Weekend ends with split

UND claims Friday victory, falls to Omaha on Saturday with five unanswered goals.

UND junior Stephane Pattyn skates in last weekend’s series against Omaha. Photo by Chester Beltowski/The Dakota Student.

A warm welcome wasn’t exactly what former UND head coach Dean Blais received when his Nebraska-Omaha me’s hockey team came to Ralph Engelstad Arena last weekend.

Instead, Blais was ejected from the bench before the end of the first period Saturday night, which only fueled his team to post five unanswered goals in a 6-3 redemption game that split the series with North Dakota.

“It definitely did,” said Josh Archibald, who posted a hat trick on Saturday. “If he’s going to do that stuff for us, we’re going to battle for him any day.”

But before the junior forward’s performance allowed UNO to take over the game, he watched the opening faceoff from the penalty box.

As the referee prepared to drop the puck, Archibald and UND’s Stephane Pattyn were given minor penalties for unsportsmanlike conduct — a preview of the bizarre battle to come.

“That’s something we always want to do is come out with an edge,” Archibald said. “I guess there was a little stick work here and there, and we just got talking, and the referee didn’t like that, so he threw us both in the box.”

Blais was thrown out between goals from Tanner Lane and Derek Rodwell to tie the score at one in the first period, and UND continued to control the game with a goal from Drake Caggiula less than a minute into the second period.

In an unfortunate series of events for Omaha, Jordan Schmaltz’s shot moved toward UNO’s Kirk Thompson in the net, but Omaha defenseman Brian O’Rourke barrelled in and took down his own goaltender to send the puck into the net and award North Dakota a two-goal lead.

But that was the end of the control by the Green and White.

“We played 30 minutes,” Pattyn said. “That’s about all there is positive to say. The first period was a good hard-fought period for both teams. We came out hard the first ten minutes of the second, got the lead and then I guess our team just kind of let go.”

Letting go involved five unanswered goals.

“We didn’t respond,” UND coach Dave Hakstol said. “We built the two-goal lead. We gave up a tough goal and the tying goal in a bounce off a shin pad, and that’s where our team has a history of responding. Tonight, we didn’t respond in the right way.”

Despite six power play opportunities, UND was unable to capitalize on any of them — still holding its record of 3 for 38 in the past nine games.

The six goals proved a tough element to compete against with Omaha’s efforts on the zone entry.

“Omaha does a really good job of it, and we saw that coming in,” Hakstol said. “They did a great job last weekend and did a good job limiting any end zone time, so we knew we had a challenge in front of us, but we didn’t do the right things.”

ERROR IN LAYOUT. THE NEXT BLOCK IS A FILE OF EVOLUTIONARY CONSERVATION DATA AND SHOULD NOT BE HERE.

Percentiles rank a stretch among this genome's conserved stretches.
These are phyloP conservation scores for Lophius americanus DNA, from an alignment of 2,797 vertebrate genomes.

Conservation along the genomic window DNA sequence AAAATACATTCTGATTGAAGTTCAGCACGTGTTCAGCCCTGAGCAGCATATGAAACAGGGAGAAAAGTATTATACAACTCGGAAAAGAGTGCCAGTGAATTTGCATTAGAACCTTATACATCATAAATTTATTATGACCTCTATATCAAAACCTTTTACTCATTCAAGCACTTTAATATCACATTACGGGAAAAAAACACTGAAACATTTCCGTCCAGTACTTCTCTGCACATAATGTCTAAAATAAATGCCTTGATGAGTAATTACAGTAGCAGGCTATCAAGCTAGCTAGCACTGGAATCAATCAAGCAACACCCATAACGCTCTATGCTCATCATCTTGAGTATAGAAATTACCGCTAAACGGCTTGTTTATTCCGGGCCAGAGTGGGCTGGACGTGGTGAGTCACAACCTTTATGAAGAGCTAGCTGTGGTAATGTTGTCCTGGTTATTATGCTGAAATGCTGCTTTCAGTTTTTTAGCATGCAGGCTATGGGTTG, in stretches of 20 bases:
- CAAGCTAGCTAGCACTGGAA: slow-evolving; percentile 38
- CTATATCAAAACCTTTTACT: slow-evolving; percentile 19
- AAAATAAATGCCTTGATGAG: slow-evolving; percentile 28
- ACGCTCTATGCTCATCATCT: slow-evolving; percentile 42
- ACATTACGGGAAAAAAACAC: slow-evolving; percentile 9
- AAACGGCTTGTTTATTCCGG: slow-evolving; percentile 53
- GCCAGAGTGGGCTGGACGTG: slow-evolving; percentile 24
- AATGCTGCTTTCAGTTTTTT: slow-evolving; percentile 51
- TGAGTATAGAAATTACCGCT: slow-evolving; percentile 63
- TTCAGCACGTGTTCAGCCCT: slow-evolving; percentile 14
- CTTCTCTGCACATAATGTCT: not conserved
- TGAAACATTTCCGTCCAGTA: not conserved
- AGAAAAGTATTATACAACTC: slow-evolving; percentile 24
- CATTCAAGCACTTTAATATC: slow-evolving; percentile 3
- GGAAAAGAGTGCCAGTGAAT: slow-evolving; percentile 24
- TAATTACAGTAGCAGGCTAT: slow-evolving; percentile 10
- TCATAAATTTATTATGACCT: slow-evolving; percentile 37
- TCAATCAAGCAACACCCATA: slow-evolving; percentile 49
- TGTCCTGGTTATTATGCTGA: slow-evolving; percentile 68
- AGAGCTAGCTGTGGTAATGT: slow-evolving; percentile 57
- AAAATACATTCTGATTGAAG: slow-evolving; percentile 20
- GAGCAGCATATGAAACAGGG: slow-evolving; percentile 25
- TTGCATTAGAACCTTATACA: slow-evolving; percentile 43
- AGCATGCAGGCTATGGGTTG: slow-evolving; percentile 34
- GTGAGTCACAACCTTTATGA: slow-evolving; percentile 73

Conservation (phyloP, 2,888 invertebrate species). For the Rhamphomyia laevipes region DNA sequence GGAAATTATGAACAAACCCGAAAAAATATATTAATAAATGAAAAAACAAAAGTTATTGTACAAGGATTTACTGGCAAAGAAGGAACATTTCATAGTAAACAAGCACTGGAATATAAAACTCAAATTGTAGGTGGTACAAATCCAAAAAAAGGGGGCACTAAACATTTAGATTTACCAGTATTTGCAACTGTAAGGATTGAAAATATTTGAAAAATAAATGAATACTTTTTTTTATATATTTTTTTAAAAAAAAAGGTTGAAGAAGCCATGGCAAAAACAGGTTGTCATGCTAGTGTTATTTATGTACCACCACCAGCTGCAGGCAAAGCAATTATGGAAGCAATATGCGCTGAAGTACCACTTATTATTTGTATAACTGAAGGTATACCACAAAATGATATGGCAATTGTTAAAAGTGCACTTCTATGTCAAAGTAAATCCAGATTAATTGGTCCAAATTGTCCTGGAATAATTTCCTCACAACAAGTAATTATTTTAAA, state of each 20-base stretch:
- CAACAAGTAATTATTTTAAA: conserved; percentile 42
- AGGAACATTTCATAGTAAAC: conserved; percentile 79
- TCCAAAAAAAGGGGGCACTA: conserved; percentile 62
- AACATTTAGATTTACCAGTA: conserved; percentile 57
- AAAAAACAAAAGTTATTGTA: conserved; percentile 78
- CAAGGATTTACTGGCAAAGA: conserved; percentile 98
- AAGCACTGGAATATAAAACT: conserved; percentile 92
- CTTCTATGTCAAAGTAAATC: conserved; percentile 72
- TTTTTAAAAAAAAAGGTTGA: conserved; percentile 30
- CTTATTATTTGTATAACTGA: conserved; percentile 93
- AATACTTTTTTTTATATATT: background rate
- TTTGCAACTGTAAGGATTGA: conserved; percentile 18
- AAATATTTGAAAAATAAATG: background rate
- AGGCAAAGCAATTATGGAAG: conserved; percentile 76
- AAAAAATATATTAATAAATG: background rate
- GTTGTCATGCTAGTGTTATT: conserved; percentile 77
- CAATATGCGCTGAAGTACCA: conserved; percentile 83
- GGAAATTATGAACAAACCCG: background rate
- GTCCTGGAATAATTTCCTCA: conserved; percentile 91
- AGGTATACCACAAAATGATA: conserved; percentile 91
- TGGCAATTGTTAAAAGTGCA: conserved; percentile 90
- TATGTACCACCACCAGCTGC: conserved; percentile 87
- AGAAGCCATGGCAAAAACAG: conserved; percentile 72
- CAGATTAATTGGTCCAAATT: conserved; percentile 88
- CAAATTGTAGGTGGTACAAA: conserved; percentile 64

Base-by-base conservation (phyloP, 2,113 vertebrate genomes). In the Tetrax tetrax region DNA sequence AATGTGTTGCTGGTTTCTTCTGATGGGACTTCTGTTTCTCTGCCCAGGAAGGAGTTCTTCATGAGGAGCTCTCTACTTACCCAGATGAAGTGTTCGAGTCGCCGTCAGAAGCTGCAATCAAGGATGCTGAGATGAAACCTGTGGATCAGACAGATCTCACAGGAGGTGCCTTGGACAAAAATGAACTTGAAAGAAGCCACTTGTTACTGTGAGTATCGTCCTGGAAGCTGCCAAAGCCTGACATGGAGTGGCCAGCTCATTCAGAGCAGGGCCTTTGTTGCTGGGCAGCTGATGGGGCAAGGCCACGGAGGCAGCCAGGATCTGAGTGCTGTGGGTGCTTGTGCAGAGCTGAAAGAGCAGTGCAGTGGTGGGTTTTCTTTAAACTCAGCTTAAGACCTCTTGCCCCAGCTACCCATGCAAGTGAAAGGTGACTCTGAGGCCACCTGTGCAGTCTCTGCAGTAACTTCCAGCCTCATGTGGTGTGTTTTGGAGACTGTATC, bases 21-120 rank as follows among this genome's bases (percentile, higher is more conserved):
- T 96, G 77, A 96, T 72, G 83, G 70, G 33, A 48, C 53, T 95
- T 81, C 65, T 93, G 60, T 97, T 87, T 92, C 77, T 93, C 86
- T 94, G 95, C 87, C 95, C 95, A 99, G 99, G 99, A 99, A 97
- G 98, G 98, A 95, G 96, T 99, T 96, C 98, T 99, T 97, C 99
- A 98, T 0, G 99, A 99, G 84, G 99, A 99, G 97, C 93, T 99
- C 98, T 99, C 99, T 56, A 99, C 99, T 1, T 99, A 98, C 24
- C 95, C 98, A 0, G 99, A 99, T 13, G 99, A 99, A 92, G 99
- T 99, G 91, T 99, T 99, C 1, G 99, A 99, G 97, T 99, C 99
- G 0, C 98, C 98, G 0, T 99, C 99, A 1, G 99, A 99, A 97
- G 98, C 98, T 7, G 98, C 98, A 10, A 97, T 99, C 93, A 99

Friday victory

Clarke Saunders presence between the pipes Friday night, though, became Omaha’s main target.

“I thought the second period was all the Clarke Saunders show,” junior forward Mark MacMillan said. “Obviously that was big for us.”

Saunders faced 24 shots by the end of the second period, which saw goals from both teams to begin the third period, 1-1.

It was in the third that Paul LaDue would make the save of the game.

The freshman defenseman quickly used his stick to drive away Dominic Zombo’s shot in front of the net.

“I didn’t touch that,” Saunders said. “That was Paul. That was a heck of a save — probably the save of the year — it’s just kind of funny a goalie didn’t do it.”

In what would have been a chance for Omaha to get back into the game, LaDue’s quick thinking kept North Dakota on top.

“He got a stick on it, and it was a little bit of good fortune there, but great instinct,” UND coach Dave Hakstol said. “That’s a great instinctive, defensive play, and Paul LaDue has a way of getting those kind of plays.”

North Dakota tallied three goals in the third period compared to one from the Mavericks — enough to claim the 4-2 victory.

“That’s what good teams do,” Saunders said. “They find ways to win. It probably wasn’t our overall best effort tonight. I think we had some lulls in the second as a team, but like I said, good teams find ways to get a ‘W,’ and that’s what we did tonight. “

With the split, North Dakota and Omaha fell into a third place tie in NCHC conference standings.

Elizabeth Erickson is the sports editor of The Dakota Student. She can be reached at [email protected].